The company launched in 2014. My wife is not as adventurous as I am — I’m a high-adrenaline-seeking person — so it took about three years for me to convince her that we could do this successfully. She needed to process the information first. Then we jointly made the decision to start. I needed her on board so we could move forward because I didn’t know anything about the industry at the time.
How did you come up with the name of the company?
It’s the acronym for my wife, Alexandra Marie Perez.
Talk about the business and the value it brings to customers.
We’re significantly different. The model within this industry has been for everything to get filtered through the doctors. So the doctors, in essence, have control over the number of patients you have and when you receive them. If you have a run-in with any of these doctors, they can chokehold you and not provide you with any customers or patients.
Instead, our company goes straight to the consumer, which is a different model within our industry. We have used technology on the internet to facilitate the introductions. We go meet our patients where they hang out on social media. We let them know we’re here and that we offer them value. If they think we’re a good fit for them, we provide them with the services they need.
Another way we’re different is that our therapists go to the homes of the patients, which is unique. We’re trying to fulfill a need. We noticed that a lot of people who have special needs children have more than one child. The special needs child usually has siblings who do not need the same type of care. To get therapy for the special needs child, the parent sometimes has to bring the whole group to the clinic. It’s just not practical for them. We address that by providing the therapist within their home.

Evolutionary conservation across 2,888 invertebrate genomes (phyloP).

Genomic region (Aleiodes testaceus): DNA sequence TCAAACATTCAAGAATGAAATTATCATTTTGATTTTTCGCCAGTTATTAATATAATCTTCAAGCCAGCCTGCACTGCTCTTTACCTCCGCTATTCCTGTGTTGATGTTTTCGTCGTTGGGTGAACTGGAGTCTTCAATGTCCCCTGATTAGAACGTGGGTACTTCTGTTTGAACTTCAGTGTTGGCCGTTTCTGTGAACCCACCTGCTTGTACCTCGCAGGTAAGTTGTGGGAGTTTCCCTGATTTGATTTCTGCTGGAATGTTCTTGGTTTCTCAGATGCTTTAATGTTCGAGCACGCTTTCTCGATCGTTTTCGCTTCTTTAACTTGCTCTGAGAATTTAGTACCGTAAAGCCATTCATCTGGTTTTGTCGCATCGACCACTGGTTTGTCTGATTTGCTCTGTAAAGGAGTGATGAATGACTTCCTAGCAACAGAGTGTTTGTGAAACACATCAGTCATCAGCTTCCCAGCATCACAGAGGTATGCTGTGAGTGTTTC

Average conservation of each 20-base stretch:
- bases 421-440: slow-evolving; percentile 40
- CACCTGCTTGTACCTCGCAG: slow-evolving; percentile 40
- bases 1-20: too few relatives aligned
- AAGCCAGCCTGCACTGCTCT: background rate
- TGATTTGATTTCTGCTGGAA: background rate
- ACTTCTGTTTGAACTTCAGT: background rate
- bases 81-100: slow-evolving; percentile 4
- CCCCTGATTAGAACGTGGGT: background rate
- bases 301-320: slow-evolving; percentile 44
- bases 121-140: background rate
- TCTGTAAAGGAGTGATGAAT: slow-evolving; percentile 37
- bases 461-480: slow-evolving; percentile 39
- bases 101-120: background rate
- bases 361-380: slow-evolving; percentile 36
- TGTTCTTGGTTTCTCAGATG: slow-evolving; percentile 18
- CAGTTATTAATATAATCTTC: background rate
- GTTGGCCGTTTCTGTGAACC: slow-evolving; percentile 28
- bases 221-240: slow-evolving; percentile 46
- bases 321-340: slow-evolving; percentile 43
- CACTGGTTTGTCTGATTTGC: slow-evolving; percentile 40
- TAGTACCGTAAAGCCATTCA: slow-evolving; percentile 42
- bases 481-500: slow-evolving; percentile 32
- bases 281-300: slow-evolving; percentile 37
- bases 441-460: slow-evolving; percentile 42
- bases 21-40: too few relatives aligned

Talk about the culture of the organization. What’s it like working there?
Today we have about 150 therapists and about 12 executives or clerical people on our team. The therapy work has the potential to involve a lot of travel for the therapists. We try to be efficient with them and allow them to give therapy to their neighbors, or those within three ZIP codes of where they live. They’re more efficient and also they’re more invested because they’re working directly in the community where they’re living.
There’s a very transient culture within the industry. We looked at the challenges I saw that was happening to my wife when she was a therapist, and then we try to address those challenges within our organization.
We have to keep in mind that our team members don’t get to see each other because they’re out in the field providing therapy. We try to create a sense of community that the industry lacks. We hold a “town hall’ type of meeting once a month, social events twice a year, and mandatory meetings three times a year.
Talk about the company’s competitive edge.
We find most of our clients by referral, from parents talking to other parents. One way we have a competitive edge is the way we run the company. All our team members are remote, so we don’t have an office. We were remote even before the COVID-19 pandemic forced everyone to work virtually. Another advantage we have implemented technology to run the company, which is fundamental to what goes on here at AMP.
What are the benefits to operating in Florida for your future growth?
The lifestyle is significant. If we had started in New York, for example, the challenges would be significant because of traveling in the snow in the winter months. We don’t have to deal with all of that. It’s conducive to our business model of taking therapy to the patients.